The measurement system (Fig. 1a) consists of a light source, an observation camera, and a transparent rectangular poly(methyl methacrylate) (PMMA) block (length 12 mm, width 10 mm, height 14 mm), into which a cylindrical chamber (radius r = 3 mm, depth 12 mm) has been drilled. The block has refractive index nS = 1.49 at wavelength of 589.3 nm (sodium D line) at 20 °C. The cylindrical chamber is filled with a liquid sample of interest. The cylindrical shape of the sample chamber causes a continuous change in θ1 at the interface between the block and a liquid sample.

Figure 1
Proposed setup to measure refractive index nL of liquids by exploiting a circular interface between a solid block and a liquid sample.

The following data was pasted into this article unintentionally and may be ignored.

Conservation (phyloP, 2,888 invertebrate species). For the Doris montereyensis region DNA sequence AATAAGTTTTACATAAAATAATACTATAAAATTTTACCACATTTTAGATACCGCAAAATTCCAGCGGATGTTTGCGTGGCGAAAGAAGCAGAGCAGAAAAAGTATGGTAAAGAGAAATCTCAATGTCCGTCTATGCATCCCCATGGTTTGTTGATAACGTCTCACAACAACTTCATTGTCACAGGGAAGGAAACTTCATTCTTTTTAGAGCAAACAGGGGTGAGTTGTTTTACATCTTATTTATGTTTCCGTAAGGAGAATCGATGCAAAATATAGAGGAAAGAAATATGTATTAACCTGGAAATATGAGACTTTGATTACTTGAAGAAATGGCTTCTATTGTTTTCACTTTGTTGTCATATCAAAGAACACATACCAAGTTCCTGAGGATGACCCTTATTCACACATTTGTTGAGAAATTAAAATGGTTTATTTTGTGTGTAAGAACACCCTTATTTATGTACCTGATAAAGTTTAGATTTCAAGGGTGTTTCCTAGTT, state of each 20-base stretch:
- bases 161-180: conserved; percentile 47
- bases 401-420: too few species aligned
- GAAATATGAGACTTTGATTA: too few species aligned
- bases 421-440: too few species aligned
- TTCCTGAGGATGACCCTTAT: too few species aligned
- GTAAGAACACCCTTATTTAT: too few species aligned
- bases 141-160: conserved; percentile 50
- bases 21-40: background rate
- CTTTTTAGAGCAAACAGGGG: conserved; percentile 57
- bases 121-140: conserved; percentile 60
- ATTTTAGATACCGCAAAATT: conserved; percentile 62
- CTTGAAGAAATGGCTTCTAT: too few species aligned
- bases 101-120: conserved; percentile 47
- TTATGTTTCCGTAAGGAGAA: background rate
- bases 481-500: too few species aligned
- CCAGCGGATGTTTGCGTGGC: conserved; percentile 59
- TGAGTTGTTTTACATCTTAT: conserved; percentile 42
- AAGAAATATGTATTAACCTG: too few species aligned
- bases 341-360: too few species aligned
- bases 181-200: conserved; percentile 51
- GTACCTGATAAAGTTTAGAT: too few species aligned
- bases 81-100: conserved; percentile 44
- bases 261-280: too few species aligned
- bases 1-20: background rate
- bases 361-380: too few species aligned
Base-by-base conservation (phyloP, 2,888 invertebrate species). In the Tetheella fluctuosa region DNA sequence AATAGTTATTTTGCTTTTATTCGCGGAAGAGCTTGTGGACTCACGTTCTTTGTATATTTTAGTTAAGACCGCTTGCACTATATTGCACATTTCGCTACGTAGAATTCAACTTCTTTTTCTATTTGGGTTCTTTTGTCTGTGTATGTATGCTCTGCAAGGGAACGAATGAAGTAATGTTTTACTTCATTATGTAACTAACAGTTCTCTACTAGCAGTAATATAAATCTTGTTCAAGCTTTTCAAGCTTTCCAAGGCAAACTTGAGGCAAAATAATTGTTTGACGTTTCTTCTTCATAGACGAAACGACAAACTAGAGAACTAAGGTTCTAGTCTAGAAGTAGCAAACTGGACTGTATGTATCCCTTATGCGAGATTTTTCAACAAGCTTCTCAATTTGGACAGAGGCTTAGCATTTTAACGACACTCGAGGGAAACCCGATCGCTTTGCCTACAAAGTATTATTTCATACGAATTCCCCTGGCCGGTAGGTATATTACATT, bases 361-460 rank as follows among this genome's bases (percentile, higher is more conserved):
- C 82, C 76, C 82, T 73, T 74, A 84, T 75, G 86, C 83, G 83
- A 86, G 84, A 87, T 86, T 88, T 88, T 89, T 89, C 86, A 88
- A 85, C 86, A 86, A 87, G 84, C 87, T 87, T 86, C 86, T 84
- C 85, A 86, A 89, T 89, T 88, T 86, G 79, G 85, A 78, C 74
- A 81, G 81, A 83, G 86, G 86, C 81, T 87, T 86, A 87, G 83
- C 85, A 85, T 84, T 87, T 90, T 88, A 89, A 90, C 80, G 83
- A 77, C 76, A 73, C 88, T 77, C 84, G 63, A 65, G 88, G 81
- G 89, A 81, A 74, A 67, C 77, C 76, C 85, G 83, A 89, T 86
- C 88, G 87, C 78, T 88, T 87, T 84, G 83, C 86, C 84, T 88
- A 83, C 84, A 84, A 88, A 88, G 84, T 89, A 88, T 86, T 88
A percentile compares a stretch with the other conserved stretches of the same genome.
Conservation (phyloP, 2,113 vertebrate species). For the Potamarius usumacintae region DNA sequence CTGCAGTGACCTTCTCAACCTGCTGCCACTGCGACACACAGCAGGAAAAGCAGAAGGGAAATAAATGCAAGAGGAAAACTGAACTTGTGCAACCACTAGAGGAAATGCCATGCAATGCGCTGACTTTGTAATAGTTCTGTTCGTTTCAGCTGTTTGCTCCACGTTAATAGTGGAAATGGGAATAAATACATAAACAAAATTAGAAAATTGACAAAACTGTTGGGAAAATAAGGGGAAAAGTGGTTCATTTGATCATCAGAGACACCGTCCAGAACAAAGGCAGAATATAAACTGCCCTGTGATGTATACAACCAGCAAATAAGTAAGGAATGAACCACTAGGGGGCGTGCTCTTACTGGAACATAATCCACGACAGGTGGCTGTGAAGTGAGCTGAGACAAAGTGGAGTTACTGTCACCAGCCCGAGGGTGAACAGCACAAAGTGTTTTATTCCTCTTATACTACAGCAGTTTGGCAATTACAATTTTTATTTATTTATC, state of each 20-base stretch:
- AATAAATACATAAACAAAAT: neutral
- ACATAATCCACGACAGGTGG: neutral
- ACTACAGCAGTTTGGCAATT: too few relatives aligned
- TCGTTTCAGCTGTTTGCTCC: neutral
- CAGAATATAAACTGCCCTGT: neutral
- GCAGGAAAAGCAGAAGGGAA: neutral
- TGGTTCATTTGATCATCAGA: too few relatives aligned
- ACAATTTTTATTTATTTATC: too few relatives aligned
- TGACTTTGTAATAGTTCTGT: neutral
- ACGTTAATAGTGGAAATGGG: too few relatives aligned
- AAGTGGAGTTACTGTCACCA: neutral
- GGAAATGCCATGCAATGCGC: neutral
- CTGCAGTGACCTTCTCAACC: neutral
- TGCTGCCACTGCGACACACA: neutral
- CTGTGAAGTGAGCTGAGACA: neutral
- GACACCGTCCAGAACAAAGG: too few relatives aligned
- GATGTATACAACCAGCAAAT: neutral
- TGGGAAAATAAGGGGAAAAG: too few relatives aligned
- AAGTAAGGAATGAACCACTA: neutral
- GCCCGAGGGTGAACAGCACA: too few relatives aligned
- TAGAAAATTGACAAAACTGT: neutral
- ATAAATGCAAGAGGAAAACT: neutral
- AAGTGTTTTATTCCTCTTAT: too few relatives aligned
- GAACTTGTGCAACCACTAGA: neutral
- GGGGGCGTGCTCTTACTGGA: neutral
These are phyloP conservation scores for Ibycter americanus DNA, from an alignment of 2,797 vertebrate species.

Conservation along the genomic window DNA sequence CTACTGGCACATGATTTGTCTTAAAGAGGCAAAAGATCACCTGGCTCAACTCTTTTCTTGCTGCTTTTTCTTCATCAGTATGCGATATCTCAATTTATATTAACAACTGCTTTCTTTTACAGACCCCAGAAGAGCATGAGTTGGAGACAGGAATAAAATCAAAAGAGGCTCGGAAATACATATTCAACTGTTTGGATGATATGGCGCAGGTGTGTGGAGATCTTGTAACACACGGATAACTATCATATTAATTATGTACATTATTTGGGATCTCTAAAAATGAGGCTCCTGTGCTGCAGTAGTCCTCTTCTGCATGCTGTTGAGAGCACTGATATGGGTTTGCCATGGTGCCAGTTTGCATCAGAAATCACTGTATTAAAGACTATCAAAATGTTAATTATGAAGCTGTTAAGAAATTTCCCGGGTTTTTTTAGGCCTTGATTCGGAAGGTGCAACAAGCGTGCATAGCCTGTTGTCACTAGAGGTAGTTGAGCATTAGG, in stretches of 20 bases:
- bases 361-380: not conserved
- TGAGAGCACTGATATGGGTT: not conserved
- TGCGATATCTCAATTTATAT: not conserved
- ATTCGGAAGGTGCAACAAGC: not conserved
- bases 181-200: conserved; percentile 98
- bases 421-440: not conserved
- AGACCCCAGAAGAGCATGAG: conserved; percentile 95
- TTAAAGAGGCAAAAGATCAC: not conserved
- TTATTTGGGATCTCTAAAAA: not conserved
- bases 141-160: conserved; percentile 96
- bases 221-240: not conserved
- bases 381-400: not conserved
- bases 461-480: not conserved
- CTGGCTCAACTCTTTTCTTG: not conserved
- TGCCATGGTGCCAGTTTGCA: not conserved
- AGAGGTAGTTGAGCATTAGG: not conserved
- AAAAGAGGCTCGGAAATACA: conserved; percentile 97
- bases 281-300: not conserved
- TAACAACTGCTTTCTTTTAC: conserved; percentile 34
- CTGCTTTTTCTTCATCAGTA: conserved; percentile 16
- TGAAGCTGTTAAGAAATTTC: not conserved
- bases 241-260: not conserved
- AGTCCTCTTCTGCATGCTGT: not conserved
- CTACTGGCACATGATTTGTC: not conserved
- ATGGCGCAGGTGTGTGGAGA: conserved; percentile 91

A light source projected through the block generated a “dark-bright-dark” GSP (Fig. 1b), in which the width of bright region is represented by W. The left and right sides of the cylindrical chamber were observed to be dark, whereas the center region is bright. The proportion W/(2r) of bright region in the GSP depends only on nL and nS; the proposed method to measure nL exploits this relationship. One of the novel features of the proposed method is adopting the curved interface between the solid block and the liquid sample which is the main factor in generating a GSP. When a triangular prism chamber is used instead of the cylindrical chamber, no GSP appears (Supplementary Fig. S1). To simply analyze the generation of the GSP, we considered a circle on a plane and traced paths of rays entering and leaving the circular interface (Fig. 1c). We did not consider the planar interfaces between the solid block and air, because this interface did not contribute to formation of the GSP.